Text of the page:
The 39,579-square-foot hotel at 37-11 23rd Street is on track to join northern Long Island City’s mushrooming crop of lodgings. Construction permits categorize the 93-unit property as a “transient hotel,” a term generally used to describe shelters. The 11-story building towers over the industrial northwest corner of Long Island City.
The project is designed by MS Savani Architect, PC, which specializes in Queens-area hotels. New Generation Development LLC is listed as the owner, with Sunny Builders NY Corp attached as the general contractor.
The building occupies 48 percent of the 6,883-square-foot, mid-block lot located on the east side of the street, leaving space for front and rear yards. The on-site rendering shows a landscaped plaza along the street, though part of it would likely contain the 400-square-foot, two-car parking area indicated in the permits. No indoor parking is included.
The staggered west façade rises 114 feet to the parapet. The permit-indicated 136-foot height likely includes the rooftop bulkheads. 34,368 square feet of hotel space translates into a floor-to-area ratio of 4.99.
Two street-facing loggia bays lend visual interest to the otherwise conventional, steel-framed structure.
The building sits at the junction of several neighborhoods. 36th Street runs a block north and separates Long Island City from Astoria, although the border between the two is rather fluid.
The project sits at the eastern boundary of Ravenswood, which hugs the East River waterfront in northwest Long Island City and southwest Astoria. Ravenswood’s manufacturing blocks run up against the mixed residential-manufacturing enclave of Dutch Kills, which takes up Long Island City’s northeast quadrant.
A wave of development is sweeping across Dutch Kills. The hotel’s rear windows face 37-10 24th Street, where site preparation is in progress for a 13-story, 122-room transient hotel developed, designed and built by the same developer-architect-builder team. The six-story 37-10 Crescent Street nears completion one block east, next door to the six-story Hephaistos Building Supplies facility under construction at 37-02 Crescent Street.
25-10 38th Avenue and 25-11 38th Avenue, two seven-story mixed-use buildings, are under construction half a block farther east. Other ongoing projects within the area include 37-27 31st Street, 37-21 32nd Street, 33-01 38th Avenue, 37-14 34th Street, 37-29 33rd Street, 31-12 38th Avenue and 32-04 38th Avenue.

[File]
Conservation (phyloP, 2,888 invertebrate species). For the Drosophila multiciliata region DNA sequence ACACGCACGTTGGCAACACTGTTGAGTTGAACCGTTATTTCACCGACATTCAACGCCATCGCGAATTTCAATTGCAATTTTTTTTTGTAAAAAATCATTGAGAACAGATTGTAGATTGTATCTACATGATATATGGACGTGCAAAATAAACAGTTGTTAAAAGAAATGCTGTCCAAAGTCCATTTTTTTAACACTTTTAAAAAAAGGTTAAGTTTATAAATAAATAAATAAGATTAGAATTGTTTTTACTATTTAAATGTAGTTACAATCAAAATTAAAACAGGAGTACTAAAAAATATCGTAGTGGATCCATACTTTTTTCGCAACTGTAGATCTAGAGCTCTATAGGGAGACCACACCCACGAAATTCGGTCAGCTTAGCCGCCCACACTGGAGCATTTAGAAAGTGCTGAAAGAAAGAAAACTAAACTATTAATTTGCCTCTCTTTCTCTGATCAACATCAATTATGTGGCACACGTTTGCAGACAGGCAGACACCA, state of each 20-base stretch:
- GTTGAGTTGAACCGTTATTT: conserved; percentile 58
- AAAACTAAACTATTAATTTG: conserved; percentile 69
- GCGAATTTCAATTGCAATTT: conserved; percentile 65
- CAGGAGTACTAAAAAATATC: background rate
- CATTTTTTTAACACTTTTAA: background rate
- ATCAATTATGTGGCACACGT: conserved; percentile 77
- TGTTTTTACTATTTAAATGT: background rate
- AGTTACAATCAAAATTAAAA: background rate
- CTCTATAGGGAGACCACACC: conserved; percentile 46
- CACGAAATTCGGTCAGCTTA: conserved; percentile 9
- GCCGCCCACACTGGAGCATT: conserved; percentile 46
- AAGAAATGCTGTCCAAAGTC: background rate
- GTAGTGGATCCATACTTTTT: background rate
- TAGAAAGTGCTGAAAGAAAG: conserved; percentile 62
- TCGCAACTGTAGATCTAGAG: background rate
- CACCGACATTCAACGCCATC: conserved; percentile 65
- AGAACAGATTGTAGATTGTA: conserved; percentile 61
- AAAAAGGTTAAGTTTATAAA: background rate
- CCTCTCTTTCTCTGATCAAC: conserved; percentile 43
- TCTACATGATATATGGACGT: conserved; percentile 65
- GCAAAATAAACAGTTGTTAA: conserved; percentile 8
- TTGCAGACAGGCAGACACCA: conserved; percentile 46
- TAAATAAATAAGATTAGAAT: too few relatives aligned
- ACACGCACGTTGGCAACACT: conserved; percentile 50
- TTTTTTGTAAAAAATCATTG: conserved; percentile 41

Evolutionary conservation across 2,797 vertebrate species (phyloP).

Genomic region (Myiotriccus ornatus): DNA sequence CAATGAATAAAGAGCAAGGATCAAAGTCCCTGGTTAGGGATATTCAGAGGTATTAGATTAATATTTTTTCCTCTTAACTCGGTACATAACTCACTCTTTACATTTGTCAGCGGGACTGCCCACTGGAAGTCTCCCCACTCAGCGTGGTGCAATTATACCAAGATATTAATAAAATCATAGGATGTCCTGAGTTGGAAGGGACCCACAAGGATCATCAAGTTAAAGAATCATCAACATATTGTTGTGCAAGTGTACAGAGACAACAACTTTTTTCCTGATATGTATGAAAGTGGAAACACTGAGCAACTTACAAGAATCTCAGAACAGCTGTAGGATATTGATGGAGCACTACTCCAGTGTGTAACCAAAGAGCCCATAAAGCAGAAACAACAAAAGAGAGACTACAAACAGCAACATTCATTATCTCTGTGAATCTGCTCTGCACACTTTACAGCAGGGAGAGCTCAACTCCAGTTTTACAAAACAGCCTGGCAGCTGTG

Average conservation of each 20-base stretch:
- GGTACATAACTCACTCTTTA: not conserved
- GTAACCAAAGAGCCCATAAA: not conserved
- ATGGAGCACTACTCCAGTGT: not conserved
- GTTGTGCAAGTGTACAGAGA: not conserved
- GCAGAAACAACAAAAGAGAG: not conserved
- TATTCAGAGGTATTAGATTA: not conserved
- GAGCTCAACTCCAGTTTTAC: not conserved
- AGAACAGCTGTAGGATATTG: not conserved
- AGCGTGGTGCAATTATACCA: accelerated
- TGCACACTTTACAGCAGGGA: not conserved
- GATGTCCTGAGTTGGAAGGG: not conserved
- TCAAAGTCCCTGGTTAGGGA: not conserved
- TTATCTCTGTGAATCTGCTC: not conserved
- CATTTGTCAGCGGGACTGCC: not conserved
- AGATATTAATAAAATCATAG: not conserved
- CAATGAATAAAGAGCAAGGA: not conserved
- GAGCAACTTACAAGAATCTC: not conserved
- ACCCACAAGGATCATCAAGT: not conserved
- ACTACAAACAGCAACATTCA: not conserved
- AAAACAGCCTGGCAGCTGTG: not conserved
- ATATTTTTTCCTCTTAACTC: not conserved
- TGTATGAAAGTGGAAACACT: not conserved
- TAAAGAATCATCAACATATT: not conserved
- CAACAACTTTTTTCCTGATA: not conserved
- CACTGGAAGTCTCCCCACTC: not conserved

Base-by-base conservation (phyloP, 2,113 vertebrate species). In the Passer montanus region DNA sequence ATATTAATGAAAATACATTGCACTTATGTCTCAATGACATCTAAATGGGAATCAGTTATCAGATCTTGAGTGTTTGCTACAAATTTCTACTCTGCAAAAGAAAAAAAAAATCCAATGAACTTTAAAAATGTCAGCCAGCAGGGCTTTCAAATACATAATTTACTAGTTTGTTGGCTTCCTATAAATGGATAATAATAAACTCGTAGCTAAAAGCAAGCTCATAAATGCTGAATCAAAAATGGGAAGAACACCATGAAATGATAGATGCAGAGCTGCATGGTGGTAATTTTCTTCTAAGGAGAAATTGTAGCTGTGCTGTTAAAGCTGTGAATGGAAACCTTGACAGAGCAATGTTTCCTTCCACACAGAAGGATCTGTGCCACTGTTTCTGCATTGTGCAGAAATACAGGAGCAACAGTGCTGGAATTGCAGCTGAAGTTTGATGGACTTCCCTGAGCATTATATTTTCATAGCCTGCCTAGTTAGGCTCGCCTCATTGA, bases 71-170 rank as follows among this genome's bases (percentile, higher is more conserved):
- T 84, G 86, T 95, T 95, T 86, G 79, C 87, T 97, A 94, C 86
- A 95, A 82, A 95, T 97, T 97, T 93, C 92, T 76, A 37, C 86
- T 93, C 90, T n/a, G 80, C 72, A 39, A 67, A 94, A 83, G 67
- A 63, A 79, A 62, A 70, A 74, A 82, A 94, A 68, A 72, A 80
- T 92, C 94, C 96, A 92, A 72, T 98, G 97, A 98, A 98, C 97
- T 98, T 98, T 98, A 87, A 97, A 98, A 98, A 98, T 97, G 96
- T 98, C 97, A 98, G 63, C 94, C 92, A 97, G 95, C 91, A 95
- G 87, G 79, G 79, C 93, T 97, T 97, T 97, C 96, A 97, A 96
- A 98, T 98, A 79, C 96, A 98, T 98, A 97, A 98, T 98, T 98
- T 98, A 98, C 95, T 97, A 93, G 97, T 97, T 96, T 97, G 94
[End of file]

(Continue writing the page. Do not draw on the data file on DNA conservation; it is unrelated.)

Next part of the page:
The blocks to the south have become a hotel hotspot over the past decade.
37-11 23rd Street is modestly sized by the standards of the nearby Court Square skyline, yet the 11-story structure towers over Ravenswood’s surface lots, workshops and warehouses, which remain virtually untouched by new construction.
The building’s prominent position allows for sweeping panoramas. The west view looks upon Ravenswood, centered upon the massive Ravenswood Generating Plant, with Queensbridge Houses to the southwest, Ravenswood Houses to the northwest and the Roosevelt Island and Manhattan skylines in the background.
Windowless south and north lot walls rise above a pair of parking lots. No development plans have been announced for either property.
New development is likely to follow in the near future, given the de Blasio administration’s push for denser Long Island City development. The area under current consideration chiefly covers Dutch Kills. Ravenswood is likely to be next in line, given its abundance of undeveloped lots and convenient access to the 36th Avenue station for the N and W trains to the east and the 21st Street-Queensbridge station for the F train, which put Midtown within a short train ride.
Hotels similar to 37-11 23rd Street and 37-10 24th Street are unlikely to rise nearby, as Mayor de Blasio’s administration is pushing to restrict hotel construction within industrial districts. Regardless of zoning specifics, Ravenswood has a decent chance of becoming the next real estate hotspot, particularly if the BQX streetcar is completed.